I propped my shoulder against the crumbling wall of the old bistro and stared back at the ruined Post Office building. Stacie Morton shuffled her feet, kicking her boots in the dust. On the ground nearby was a child’s sock patterned with delicate designs of sunflowers. It was thick and grey with dirt.
“Where were you when you heard about the spread of the ‘Affliction’?” I asked carefully, uncertain whether she would respond.
“At work,” Stacie said grimly. “I was a registered nurse in the operating room.”
“Is the hospital still standing?”
“No,” Stacie said bleakly. “It’s about five miles west of town. It was the first building the Air Force bombed once the ‘Affliction’ broke out. We thought it was contained.”
“Within the hospital building?”
“Yes.” She lapsed into a long silence and I could see the shadows of nightmarish memories flicker behind her eyes. Her mouth worked like she was chewing her lip. Then finally the tension seemed to seep from her body, until she appeared almost exhausted. “A man was brought in to the hospital,” she said at last. “He came in to the Emergency Room. No one knew what was wrong with him. He was isolated and the nurses on duty started drawing blood. The man suddenly acted like he was possessed. He bit one of the nurses.”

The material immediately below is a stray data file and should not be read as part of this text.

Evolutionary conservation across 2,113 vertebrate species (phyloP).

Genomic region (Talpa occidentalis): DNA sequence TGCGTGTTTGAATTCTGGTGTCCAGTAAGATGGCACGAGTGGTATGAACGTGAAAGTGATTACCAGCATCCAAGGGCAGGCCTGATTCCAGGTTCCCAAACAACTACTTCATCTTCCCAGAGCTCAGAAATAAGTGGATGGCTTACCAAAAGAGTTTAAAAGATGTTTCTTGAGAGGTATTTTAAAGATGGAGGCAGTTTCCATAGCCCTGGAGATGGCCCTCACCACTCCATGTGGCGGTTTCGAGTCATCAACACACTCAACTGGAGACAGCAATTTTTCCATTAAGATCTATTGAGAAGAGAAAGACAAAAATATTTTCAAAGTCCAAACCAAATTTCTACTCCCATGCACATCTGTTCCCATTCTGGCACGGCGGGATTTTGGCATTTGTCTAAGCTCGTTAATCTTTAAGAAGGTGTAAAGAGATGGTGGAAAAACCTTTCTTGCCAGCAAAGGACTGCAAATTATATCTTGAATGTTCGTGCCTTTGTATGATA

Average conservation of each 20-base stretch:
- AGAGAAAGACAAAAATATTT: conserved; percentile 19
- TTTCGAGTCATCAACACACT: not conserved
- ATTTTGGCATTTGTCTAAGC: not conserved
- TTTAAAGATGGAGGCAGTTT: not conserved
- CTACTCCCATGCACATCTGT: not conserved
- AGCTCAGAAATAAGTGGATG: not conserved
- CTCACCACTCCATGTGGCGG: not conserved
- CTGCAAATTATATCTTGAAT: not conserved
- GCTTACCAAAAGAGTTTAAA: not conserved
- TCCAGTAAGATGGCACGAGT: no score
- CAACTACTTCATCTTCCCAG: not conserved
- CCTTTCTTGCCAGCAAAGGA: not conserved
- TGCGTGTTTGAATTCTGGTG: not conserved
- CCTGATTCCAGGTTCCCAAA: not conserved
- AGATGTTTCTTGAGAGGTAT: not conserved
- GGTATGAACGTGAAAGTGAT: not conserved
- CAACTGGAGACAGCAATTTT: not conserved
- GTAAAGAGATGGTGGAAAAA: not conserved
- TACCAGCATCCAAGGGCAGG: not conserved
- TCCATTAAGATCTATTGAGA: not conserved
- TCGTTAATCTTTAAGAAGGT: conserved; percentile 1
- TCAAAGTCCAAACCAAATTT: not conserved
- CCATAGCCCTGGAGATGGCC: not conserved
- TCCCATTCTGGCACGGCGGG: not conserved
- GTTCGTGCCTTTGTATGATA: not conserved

“You saw this?”
“No,” Stacie shook her head. “I only saw the blood. It was running in puddles across the floor when I was leaving.”
“We all did,” Stacie said with a tone that sounded like injured pride. “The police were called. The man was barricaded in a room eating the corpse of the nurse. There was blood on the walls, the floor… everywhere. The door had been locked and several of the doctors had piled chairs and tables across the hallway to keep him trapped.”
“The nurse… did you know her?”
Stacie Morton turned on me and her eyes glinted grey as the blade of a dagger. “Of course I did, Mr. Culver!” she lashed. “We all knew each other. It’s a small town – small community. Everyone knows everyone else.”
I made a gesture of contrite apology and lowered my head over my notepad, hoping she would continue. I waited for several minutes.
“When the police came they evacuated the hospital – sent everyone home,” Stacie went on eventually in the far away voice she had used when I had first met her.
“Did you know that it was the ‘Affliction’? That the man was a carrier?”